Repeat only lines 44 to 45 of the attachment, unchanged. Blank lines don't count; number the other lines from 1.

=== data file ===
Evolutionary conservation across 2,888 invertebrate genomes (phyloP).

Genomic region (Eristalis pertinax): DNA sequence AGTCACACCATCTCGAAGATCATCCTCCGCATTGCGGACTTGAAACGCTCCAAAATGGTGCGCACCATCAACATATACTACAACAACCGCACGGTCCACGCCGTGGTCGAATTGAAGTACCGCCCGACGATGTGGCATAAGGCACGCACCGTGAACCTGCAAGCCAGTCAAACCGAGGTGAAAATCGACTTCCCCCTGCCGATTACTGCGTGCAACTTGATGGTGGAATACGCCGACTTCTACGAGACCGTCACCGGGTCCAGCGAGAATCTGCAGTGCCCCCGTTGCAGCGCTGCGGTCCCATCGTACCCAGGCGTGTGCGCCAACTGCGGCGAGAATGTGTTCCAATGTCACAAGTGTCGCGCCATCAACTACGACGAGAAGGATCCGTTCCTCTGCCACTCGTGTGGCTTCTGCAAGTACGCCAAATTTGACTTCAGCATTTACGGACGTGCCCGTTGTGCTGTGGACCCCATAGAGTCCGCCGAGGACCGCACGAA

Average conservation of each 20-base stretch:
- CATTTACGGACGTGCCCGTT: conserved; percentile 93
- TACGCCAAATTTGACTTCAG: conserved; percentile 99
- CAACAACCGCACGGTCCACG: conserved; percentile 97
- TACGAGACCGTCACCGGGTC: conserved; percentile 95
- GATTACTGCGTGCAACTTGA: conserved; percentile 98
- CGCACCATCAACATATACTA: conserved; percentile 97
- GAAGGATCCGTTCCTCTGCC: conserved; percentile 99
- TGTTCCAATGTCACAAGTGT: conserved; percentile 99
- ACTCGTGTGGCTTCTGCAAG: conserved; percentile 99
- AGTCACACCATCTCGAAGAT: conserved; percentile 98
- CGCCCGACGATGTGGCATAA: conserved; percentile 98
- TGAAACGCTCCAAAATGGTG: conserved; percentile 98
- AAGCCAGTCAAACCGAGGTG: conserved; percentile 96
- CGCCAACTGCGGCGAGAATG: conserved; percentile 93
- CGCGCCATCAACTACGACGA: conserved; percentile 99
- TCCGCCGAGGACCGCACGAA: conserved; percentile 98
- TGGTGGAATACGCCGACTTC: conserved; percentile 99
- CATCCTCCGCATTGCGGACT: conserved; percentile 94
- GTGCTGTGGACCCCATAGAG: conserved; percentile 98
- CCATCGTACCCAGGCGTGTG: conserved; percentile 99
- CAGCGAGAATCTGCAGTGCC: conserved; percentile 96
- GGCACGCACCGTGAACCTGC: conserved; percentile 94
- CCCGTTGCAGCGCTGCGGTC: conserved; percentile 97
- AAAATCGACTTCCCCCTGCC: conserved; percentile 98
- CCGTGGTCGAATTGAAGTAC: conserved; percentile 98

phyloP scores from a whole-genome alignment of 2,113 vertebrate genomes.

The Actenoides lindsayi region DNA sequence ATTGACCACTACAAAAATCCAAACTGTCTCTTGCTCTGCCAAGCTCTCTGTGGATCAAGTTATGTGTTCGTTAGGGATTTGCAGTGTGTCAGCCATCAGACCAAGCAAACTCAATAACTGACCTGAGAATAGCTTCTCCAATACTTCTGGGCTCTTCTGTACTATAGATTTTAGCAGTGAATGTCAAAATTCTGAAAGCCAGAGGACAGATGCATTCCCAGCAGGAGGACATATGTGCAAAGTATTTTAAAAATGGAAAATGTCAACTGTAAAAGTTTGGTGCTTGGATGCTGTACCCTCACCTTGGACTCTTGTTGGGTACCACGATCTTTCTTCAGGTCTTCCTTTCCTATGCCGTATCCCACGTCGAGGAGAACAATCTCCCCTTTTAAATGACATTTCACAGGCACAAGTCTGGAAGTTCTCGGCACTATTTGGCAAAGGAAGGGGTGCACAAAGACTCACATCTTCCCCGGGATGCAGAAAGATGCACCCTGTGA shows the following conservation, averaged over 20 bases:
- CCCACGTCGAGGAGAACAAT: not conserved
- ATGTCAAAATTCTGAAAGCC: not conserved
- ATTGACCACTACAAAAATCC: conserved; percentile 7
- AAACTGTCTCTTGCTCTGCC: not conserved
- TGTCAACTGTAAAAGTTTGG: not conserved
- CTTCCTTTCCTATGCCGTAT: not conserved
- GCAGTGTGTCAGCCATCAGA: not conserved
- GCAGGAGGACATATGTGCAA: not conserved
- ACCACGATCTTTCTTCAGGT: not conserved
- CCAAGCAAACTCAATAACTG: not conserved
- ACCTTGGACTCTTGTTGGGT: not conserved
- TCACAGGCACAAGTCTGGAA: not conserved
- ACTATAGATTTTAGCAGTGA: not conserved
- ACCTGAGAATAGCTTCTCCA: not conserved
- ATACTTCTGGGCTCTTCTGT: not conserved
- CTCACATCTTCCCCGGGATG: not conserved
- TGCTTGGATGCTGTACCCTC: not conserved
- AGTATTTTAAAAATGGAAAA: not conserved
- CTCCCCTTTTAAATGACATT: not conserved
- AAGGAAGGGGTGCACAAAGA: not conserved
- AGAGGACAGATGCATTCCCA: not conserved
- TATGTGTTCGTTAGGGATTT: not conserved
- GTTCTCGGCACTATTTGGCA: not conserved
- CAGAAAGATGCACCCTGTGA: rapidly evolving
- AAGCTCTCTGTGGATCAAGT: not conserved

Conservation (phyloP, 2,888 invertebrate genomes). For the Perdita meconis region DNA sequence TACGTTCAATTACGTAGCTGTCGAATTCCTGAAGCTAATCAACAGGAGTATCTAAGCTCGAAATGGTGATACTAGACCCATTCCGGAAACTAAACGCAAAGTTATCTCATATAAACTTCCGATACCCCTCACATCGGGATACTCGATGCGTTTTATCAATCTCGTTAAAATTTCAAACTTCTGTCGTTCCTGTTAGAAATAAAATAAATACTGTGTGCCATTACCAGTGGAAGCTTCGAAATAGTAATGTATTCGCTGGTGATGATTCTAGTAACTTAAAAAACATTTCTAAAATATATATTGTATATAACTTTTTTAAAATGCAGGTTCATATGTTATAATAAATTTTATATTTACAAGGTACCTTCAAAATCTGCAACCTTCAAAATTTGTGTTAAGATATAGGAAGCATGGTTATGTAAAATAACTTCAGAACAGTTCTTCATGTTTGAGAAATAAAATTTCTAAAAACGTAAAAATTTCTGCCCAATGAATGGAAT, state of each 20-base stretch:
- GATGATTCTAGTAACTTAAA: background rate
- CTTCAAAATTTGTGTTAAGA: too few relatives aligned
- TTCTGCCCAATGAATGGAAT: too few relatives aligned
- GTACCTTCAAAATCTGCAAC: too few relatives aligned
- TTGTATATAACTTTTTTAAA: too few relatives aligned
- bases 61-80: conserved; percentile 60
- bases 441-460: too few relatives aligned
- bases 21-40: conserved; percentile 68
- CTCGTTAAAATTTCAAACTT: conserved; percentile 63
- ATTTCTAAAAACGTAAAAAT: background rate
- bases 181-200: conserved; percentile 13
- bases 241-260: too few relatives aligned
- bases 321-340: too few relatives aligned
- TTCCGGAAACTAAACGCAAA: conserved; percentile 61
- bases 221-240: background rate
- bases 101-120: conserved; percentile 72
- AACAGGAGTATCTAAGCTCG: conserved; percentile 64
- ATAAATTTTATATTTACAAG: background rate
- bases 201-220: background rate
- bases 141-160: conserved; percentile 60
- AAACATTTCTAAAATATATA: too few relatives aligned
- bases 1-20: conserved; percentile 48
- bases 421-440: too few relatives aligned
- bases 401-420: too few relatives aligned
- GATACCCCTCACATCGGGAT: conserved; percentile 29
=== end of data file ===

- ACCTGAGAATAGCTTCTCCA: not conserved
- ATACTTCTGGGCTCTTCTGT: not conserved